How should you divide your diet during Ramadan?

During Ramadan, it’s important to eat a balanced diet to ensure you stay healthy and keep up your energy levels throughout the day. To do this, it’s advisable to spread your diet over three regular meals at stable times, rather than snacking throughout the night. In fact, if it’s managed properly, Ramadan fasting can bring health benefits. However, the first few days can induce lethargy due to the drop in blood sugar. Maintaining a balanced diet and good hydration is crucial to counteract these effects. An unbalanced diet can lead to weight gain, deficiencies and other inconveniences such as bad breath and headaches.

Here’s how you can divide up your diet during Ramadan:

The meal before sunrise (S’hour)

S’hour is the meal you eat before sunrise. It’s important to eat a nutritious, balanced meal to help you get through the day. You can eat foods rich in protein and fibre, such as eggs, wholegrain cereals and fruit. Avoid foods high in fat and sugar, as they can make you feel tired throughout the day.

Breakfast at the end of the fast (Iftar)

Iftar is the meal you eat to break the fast. It’s important not to overeat at Iftar, as this can cause digestive problems and a feeling of heaviness. You can eat nutrient-rich foods such as vegetables, fruit, wholegrain cereals and lean proteins. Avoid fatty and fried foods, as these can cause digestive problems and an upset stomach.

Dinner (during the night)

Dinner is the last meal you eat before sunrise. It’s important to eat a light, nutritious meal to get you through the night. You can eat foods rich in fibre and protein, such as vegetables, grilled chicken or fish. Avoid fatty and fried foods, as they can cause problems with digestion and sleep.

How can I stay well hydrated during Ramadan?

During Ramadan, make sure your body stays well hydrated despite fasting. Lack of water can lead to dehydration and health complications. To stay hydrated during Ramadan, it’s advisable to drink enough during the permitted periods. Ideally, you should drink at least 8 to 10 glasses of water a day. You can also drink hydrating beverages such as milk, natural juices or sports drinks.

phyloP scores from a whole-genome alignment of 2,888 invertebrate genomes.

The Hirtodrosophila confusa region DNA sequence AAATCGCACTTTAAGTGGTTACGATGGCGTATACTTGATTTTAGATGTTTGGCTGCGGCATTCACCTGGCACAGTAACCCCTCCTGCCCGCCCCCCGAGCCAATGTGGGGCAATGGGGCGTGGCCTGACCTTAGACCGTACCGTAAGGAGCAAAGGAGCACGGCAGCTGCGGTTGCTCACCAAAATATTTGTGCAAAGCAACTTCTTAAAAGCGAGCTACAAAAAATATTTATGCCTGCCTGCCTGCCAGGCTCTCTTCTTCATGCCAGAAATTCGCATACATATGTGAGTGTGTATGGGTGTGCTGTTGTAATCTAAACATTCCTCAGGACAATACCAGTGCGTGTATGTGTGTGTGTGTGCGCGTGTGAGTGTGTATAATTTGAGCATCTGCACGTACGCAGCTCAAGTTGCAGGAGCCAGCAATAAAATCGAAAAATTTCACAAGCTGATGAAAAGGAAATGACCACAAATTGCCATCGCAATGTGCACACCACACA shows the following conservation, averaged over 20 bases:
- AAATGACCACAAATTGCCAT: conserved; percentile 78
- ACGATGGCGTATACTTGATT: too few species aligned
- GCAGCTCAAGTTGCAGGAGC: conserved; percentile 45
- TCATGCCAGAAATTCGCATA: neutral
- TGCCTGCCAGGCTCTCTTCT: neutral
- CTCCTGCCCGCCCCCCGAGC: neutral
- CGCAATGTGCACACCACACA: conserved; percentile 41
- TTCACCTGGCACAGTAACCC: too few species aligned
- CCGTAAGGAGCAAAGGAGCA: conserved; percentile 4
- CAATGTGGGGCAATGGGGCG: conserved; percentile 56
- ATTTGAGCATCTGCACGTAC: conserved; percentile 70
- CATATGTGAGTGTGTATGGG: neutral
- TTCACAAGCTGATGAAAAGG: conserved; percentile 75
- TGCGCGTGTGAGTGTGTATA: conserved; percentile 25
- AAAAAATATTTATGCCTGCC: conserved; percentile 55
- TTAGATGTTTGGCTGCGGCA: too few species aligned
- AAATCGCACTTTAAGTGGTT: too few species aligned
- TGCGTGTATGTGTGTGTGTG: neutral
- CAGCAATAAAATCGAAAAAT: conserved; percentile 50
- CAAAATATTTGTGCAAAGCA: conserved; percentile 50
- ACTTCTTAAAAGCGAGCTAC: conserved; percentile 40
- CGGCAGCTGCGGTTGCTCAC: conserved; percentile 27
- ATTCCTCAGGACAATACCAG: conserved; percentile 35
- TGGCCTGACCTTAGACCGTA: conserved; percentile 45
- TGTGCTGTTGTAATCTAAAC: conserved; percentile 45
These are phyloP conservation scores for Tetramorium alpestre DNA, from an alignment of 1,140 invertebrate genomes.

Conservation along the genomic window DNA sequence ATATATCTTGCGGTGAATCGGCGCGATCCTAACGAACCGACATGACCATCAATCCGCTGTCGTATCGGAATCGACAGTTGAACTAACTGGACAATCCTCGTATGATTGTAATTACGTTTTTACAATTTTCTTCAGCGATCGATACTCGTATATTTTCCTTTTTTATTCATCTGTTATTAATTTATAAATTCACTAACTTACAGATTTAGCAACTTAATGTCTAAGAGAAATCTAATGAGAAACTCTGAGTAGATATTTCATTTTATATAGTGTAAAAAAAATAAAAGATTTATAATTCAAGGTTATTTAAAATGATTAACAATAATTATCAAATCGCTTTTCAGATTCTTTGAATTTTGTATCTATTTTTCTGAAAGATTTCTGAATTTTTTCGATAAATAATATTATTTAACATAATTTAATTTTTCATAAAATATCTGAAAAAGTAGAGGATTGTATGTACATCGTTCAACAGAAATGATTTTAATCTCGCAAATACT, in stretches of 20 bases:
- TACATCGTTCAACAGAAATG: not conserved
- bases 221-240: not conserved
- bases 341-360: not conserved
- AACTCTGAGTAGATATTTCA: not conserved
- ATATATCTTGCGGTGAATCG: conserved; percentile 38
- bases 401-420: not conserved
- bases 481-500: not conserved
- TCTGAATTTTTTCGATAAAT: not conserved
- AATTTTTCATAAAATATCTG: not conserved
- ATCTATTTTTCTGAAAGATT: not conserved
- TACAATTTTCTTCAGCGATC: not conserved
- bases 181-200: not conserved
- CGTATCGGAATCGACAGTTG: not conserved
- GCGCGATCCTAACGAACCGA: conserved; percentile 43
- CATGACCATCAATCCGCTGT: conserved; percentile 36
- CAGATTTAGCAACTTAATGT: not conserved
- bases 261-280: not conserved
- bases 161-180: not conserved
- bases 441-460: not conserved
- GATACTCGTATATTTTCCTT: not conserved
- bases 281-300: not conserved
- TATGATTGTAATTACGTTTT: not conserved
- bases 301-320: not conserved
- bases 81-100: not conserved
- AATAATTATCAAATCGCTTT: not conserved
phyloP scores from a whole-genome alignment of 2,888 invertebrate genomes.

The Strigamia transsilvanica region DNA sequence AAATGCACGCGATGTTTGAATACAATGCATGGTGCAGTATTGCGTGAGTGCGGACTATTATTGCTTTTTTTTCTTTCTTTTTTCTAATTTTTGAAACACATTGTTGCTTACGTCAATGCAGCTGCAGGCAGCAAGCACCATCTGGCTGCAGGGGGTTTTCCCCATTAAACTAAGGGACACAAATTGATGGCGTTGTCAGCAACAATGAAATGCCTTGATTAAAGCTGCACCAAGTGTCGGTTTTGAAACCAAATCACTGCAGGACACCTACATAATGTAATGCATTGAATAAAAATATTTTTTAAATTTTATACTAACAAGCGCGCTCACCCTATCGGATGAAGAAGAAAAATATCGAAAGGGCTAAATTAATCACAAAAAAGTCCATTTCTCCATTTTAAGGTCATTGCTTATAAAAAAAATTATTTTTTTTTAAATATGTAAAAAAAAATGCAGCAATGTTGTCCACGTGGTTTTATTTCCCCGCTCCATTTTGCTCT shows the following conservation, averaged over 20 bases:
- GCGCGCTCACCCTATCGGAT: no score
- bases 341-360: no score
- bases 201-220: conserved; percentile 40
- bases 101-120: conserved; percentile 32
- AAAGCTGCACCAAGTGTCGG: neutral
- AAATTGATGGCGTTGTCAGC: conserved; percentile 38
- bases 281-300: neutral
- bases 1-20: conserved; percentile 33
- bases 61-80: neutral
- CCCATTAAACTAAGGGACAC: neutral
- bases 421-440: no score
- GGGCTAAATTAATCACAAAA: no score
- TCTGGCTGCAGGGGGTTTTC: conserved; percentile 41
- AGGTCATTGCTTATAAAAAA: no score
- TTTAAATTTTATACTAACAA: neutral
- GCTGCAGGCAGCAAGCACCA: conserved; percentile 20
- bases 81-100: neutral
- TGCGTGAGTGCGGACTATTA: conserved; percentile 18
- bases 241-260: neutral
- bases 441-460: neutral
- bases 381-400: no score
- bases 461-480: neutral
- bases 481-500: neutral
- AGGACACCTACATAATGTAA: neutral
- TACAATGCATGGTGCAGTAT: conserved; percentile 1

It’s also important toavoid drinks that can dehydrate you, such as those containing caffeine. These drinks can cause you to lose water and increase your sensation of thirst.

Finally, you can also get water from your food. Fresh fruit and vegetables are an excellent source of hydration, as they contain a lot of water. Try adding water-rich fruit and vegetables such as cucumber or watermelon to your diet.

By following these tips, you can ensure that your body stays well hydrated during Ramadan. What’s more, it will allow you to fast safely and comfortably.

How do you balance your meals during Ramadan?

Meals should be balanced, with one food from each of the main food groups (starchy foods, fruit and vegetables, fish or eggs, dairy products). Don’t neglect complex carbohydrates such as semolina or barley. They are all too often replaced by simple carbohydrates (cakes, pastries, soft drinks). It’s better to prepare dishes that allow you to eat a little more vegetables.

The following foods should be eaten in moderation: oriental pastries (msemen, sfenj), oleaginous fruits (peanuts, pistachios, almonds) and pastries.

Dietary advice to follow during Ramadan to avoid putting on weight:

Dietary advice Details and recommendations
Hydration Drink enough water between Iftar and Suhour. Avoid sugary and caffeinated drinks.
Distribution of meals Eat 3 meals: Iftar, a light evening meal and Suhour. Avoid night-time snacking.